Several newer contrast agents in clinical development use gases other than air, such as perfluorocarbons. The advantage of these gases is that they are stronger enhancers than air and are less soluble in water (and plasma). They not only provide stronger Doppler enhancement but also have a longer duration--about 10 minutes after a bolus injection. Examples of these newer "third-generation" agents are EchoGen (Sonus Pharmaceuticals, Bothell, Washington, U.S.), Imagent (Alliance, San Diego), FSO69 (Molecular Biosystems), MRX115 (ImaRx Pharmaceuticals, Tucson, U.S.) and BR1 (Bracco, Milan). Several of these agents not only achieve Doppler enhancement but also enhance gray-scale echoes from parenchyma of highly vascular organs such as the kidney or liver.

Clinical Applications

The main application of ultrasound contrast agents in radiology is the enhancement of Doppler signals in both large and small vessels. In larger vessel territories where Doppler examinations are often difficult--such as renal arteries, intracranial vessels, and the portal venous system, including TIPS (transjugular intrahepatic portosystemic shunts)--contrast agents enable visualization of vessels that are often inaccessible or only partially accessible to Doppler. The sensitivity and specificity of renal artery stenosis detection by ultrasound can be improved with echo-enhancing agents.5 In transcranial Doppler, visualization of the entire circle of Willis is substantially improved, and intracranial aneurysms can often be detected, as can vascular intracranial tumors.6

Because demonstration of flow within TIPS is often difficult with Doppler ultrasound, contrast enhancement is particularly useful in this application (Figure 1). A study of 20 patients undergoing TIPS has shown that the number of completely assessable shunts improved from eight precontrast to 19 post-Levovist.7

Enhancement of Doppler signals from relatively small vessels within tumors is another clinical application of contrast agents that has aroused considerable scientific interest. Color Doppler ultrasound is the only widely available noninvasive imaging modality that has sufficient spatial resolution to demonstrate the abnormal morphology of small vessels within tumors. This is often limited, however, by the weak Doppler signals from such vessels, which usually have low flow.

Contrast agents can overcome this limitation, and malignant tumors in particular often display dramatic vascularity on color Doppler ultrasound after contrast enhancement. Furthermore, the architecture of malignant tumor vascularity is often irregular, tangled, and chaotic. In principle, these features can be used to improve the differential diagnosis of solid tumors. The potential of this application of echo-enhancers has been studied in several body organs, with some encouraging results. Kedar et al studied 34 patients with breast masses using color Doppler ultrasound pre- and post-Levovist.8 They found that sensitivity and specificity for malignancy increased from 88.9% and 87.5% pre-Levovist to 100% and 100% respectively post-Levovist.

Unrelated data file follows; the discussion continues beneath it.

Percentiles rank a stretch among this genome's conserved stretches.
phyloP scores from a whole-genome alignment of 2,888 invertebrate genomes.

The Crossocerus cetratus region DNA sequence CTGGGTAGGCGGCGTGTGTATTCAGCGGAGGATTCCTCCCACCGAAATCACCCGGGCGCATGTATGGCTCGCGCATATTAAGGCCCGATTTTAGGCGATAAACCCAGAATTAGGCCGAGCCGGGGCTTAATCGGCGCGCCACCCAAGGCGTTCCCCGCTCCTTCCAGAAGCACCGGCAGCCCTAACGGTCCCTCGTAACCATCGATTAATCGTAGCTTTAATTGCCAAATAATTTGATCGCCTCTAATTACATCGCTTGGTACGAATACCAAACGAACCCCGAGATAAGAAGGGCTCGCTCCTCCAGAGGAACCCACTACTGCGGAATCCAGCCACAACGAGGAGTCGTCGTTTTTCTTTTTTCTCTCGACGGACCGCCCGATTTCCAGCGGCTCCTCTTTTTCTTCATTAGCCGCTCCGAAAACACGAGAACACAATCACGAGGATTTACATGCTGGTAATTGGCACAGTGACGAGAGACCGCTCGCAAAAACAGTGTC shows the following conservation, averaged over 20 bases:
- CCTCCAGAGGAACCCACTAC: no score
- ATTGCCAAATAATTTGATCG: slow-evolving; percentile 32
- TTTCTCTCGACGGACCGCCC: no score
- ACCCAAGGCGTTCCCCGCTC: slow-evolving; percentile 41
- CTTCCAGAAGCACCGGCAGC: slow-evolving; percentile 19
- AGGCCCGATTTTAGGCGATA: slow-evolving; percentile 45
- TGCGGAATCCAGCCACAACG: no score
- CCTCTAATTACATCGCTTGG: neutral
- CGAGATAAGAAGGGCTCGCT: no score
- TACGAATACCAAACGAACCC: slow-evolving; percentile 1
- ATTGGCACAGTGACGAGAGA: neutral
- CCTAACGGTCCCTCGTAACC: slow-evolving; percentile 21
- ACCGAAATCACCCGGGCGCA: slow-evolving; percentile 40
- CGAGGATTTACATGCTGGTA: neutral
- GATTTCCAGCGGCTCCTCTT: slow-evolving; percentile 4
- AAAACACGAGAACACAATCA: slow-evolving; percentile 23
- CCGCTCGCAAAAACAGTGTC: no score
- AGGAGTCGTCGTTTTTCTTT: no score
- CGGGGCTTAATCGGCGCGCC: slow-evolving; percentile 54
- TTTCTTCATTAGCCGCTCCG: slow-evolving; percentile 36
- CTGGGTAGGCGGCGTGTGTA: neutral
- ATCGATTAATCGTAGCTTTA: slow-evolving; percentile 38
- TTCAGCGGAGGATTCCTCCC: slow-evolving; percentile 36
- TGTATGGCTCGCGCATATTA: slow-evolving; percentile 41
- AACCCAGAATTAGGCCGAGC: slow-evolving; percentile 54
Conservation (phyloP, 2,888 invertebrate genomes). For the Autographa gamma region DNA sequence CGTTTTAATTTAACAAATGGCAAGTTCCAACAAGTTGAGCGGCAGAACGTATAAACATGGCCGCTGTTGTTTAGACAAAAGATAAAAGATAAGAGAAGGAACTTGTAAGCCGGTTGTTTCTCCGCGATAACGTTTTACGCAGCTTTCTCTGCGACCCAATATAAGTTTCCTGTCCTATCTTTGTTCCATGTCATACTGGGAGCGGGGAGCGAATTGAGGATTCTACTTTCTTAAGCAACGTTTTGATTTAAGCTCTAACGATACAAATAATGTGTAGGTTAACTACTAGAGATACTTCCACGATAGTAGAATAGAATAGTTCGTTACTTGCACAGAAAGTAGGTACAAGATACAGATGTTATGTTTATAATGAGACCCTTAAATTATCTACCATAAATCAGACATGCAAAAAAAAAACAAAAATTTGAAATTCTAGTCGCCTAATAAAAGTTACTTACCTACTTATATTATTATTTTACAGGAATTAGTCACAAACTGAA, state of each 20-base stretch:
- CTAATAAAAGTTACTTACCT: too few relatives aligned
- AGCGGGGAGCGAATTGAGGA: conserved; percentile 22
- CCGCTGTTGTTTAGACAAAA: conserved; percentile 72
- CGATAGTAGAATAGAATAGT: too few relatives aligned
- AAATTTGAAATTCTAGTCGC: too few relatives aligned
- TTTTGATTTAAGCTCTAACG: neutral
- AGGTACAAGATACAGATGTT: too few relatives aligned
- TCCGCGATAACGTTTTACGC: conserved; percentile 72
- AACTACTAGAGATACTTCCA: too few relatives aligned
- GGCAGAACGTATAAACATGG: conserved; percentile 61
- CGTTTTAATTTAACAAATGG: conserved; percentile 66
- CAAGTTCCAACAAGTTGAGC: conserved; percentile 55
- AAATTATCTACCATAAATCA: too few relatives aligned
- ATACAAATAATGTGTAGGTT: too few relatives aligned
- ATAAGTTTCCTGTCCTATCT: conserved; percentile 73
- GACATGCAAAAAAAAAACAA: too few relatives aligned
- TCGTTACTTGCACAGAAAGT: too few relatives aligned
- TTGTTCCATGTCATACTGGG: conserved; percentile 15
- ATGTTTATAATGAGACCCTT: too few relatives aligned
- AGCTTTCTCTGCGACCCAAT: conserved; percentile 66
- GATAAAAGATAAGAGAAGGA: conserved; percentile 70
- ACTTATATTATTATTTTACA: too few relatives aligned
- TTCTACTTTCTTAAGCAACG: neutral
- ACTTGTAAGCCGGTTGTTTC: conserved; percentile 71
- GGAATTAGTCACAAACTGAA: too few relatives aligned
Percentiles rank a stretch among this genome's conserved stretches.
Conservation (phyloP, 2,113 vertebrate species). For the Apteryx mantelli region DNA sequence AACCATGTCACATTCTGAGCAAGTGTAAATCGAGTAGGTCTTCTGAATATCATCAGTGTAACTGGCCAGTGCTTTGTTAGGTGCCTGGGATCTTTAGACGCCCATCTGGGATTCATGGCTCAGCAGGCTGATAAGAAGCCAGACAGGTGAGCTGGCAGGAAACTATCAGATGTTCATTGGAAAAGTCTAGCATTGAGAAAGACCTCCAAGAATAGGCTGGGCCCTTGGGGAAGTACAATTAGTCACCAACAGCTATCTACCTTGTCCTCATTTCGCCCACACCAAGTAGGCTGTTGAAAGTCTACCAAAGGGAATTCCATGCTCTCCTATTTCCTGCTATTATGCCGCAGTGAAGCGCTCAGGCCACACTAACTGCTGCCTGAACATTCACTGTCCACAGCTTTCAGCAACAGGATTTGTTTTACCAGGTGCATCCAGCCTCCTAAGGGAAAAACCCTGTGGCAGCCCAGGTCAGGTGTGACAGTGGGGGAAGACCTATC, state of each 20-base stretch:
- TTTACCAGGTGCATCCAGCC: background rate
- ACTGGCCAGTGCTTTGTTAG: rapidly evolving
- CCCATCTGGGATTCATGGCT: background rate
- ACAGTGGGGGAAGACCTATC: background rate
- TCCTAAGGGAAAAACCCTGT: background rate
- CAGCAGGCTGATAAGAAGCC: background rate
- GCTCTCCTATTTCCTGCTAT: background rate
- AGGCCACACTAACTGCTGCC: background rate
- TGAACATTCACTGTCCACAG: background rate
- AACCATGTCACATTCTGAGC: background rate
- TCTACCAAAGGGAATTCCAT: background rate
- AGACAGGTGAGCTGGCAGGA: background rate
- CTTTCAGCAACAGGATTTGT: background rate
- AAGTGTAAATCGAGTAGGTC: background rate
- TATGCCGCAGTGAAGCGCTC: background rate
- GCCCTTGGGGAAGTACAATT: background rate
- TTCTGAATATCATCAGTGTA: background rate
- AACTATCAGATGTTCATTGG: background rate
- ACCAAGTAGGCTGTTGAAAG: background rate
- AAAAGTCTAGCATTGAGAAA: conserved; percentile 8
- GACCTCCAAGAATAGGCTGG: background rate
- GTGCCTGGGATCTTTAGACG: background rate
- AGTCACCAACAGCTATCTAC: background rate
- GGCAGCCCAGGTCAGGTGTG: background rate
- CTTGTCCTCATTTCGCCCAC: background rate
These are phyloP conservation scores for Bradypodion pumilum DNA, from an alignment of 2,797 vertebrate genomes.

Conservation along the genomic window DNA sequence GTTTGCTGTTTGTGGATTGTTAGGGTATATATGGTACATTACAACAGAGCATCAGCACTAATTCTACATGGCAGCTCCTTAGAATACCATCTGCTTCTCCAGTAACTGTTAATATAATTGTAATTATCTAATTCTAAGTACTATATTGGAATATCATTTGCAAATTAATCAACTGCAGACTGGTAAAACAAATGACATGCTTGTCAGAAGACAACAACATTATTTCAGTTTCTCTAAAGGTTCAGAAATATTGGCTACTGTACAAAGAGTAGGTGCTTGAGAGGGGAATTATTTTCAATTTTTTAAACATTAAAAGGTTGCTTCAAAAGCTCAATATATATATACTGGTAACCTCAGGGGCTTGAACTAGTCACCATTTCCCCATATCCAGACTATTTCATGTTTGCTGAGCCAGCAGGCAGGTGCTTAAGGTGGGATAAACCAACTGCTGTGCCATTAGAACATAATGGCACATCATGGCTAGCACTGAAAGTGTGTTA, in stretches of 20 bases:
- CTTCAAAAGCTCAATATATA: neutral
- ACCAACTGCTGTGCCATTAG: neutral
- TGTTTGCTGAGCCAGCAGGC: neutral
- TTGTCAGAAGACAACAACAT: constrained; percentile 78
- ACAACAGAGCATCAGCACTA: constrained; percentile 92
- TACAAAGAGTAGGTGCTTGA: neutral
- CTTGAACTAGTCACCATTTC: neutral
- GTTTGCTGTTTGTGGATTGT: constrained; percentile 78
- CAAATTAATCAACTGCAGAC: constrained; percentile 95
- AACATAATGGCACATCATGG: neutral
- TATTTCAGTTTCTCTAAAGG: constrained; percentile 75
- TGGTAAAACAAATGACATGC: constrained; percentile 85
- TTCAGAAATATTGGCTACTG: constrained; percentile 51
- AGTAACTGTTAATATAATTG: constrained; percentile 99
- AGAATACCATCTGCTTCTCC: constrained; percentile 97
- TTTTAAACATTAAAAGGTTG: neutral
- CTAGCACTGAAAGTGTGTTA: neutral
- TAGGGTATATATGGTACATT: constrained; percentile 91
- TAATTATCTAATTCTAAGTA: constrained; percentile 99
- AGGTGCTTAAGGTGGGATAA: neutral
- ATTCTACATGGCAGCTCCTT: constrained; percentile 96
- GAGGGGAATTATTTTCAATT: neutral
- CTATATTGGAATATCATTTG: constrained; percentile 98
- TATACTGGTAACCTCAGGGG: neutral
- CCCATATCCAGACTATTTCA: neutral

Inspired by these promising results, we studied 20 patients with indeterminate breast lesions using power Doppler ultrasound and the newer and more potent perfluorocarbon agent, EchoGen. Like Kedar et al, using morphological criteria we were able to improve the sensitivity from 82% to 100% (Figure 2), but specificity decreased from 89% pre-EchoGen to 56% post-EchoGen because several benign lesions also displayed marked hypervascularity after contrast administration.9 This suggests that simple evaluation of the degree of vascularity may not be sufficient to fully exploit the potential of the technique. Our work has therefore focused on extracting further information from contrast-enhanced scans, such as the three-dimensional morphology of the tumor vascularity and functional dynamic data. Early results have been encouraging.

The use of contrast agents in focal liver lesions has also been studied by several investigators.10-13 Because of the large variety of focal liver lesions (such as hepatocellular carcinoma, metastasis, focal nodular hyperplasia [FNH], and hemangioma) and the dual blood supply of the liver, assessment of liver lesions with contrast-enhanced color Doppler is much more complex, however.

The data in the literature are slightly patchy and at times contradictory, but typical features of some pathologies are emerging, and we have repeatedly applied them in our clinical practice. Hepatocellular carcinomas are almost invariably hypervascular centrally and peripherally after contrast administration (Figure 3), and any liver lesion displaying these features must be regarded with great suspicion, although some benign lesions such as FNH and adenomas may behave in a similar fashion. The clinical history is often extremely helpful in this respect. Focal fatty change/ focal fatty sparing are good examples of benign lesions that by definition will not display abnormal vascularity, and contrast agents are extremely helpful in confirming their diagnosis.

We have studied several hemangiomas with different contrast agents and have generally found that demonstration of vessels in hemangiomas less than 3 cm in diameter is rare, while larger hemangiomas usually display peripheral vessels after contrast administration. Most metastases of common tumors such as colorectal or pancreatic primaries typically show only a mild degree of peripheral vascularity, whereas hypervascular metastases (e.g., from neuroendocrine tumors or renal cell carcinomas) often display vascularity throughout after contrast.